In the previous post, we discussed how the bring-your-own-device (BYOD) trend is creating security headaches that organizations must address with a documented BYOD policy and better mobile security tools. The easiest course of action would be to simply ban employee-owned mobile devices, but that decision ignores two important facts. First, BYOD delivers tremendous business value when properly managed. Second, employees will use their own devices anyway. Organizations can improve the security of their BYOD environment by creating a culture in which mobile security is viewed as essential to business operations and a shared responsibility among all employees.

When this culture is established, it becomes easier to implement a BYOD policy that employees will embrace. However, a BYOD policy that’s too complex – complicated login procedures, overly restrictive rules, etc. – can hamper productivity and cause employees to look for workarounds. This not only causes BYOD to fail, but creates security and compliance issues that your policy was designed to prevent. Keep your BYOD policy as simple as possible.

When developing a BYOD policy, you must first ensure that any regulatory requirements are satisfied and corporate guidelines for handling sensitive data are followed. At the same time, you need to balance the protection of company data with respect for private employee data. Utilize user authentication, access controls and sophisticated encryption to protect sensitive information, and investigate tools that separate business and personal data.

Your BYOD policy should provide mandatory guidelines about specific devices, operating systems and applications that are supported by your organization. It should clarify ownership of certain types of data, including intellectual property created by the employee. It should include proper procedures for accessing, sharing and storing data, what applications are permitted on the company network and for what purpose, and what steps to take if a mobile device is compromised. The policy should also cover the procedures for recovering or removing data and applications from the devices of an employee who leaves the company. Because a large percentage of security breaches are the result of human error, employees should be trained on BYOD best practices on an ongoing basis.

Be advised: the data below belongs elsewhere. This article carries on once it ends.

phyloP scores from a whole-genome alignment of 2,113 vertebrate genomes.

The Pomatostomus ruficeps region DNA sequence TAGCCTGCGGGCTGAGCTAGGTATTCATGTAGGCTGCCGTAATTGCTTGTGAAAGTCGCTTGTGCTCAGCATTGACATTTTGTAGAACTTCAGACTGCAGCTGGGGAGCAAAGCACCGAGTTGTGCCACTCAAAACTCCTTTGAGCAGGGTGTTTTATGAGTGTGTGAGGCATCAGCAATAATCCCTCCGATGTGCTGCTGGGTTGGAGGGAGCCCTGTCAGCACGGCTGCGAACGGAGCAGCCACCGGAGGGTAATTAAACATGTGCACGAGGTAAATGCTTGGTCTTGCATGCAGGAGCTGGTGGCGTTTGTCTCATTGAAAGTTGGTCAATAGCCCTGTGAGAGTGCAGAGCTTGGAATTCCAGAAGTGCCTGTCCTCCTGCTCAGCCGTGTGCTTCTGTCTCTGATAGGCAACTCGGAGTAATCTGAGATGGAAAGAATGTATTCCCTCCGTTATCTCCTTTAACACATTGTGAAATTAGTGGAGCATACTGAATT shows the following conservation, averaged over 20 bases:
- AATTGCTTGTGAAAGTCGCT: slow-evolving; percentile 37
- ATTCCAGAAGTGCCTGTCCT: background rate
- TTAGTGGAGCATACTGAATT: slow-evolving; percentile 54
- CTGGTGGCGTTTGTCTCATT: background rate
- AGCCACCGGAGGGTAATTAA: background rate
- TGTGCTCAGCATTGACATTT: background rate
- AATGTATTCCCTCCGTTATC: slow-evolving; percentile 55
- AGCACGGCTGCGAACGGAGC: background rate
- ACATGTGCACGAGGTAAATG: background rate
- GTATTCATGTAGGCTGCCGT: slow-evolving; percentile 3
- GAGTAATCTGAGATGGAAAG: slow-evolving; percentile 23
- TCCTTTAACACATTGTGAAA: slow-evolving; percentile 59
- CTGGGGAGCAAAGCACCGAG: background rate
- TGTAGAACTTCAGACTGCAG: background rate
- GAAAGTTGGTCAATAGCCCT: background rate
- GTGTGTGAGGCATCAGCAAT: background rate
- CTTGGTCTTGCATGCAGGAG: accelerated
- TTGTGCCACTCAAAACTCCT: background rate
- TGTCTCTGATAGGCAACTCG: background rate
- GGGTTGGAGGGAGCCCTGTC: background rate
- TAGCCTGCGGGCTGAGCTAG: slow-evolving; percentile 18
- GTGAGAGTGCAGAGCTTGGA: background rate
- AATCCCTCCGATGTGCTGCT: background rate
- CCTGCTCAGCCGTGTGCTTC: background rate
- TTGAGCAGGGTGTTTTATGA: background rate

When implementing a BYOD strategy, organizations should consider deploying a mobile device management (MDM) solution. MDM uses software to centrally manage the deployment, monitoring and configuration of mobile devices in order to optimize their functionality, performance and security. It allows administrators to remotely add or remove devices, distribute applications and data to the appropriate users and devices, enforce compliance policies, and deploy security patches across the organization. Many of these functions are automated.

One critical function of MDM is the ability to remotely wipe data from a lost or stolen device, or the device of a former employee. This will render the device useless and prevent sensitive data and applications from falling into the wrong hands. Of course, organizations must have a formal data backup strategy to ensure that company data isn’t lost when a device is wiped.

The SSD approach to IT is focused on maximizing productivity, and BYOD can help you do just that. Let us help you determine if your infrastructure will support BYOD, understand and implement MDM and other tools that minimize risk, and develop a BYOD policy that improves both productivity and security.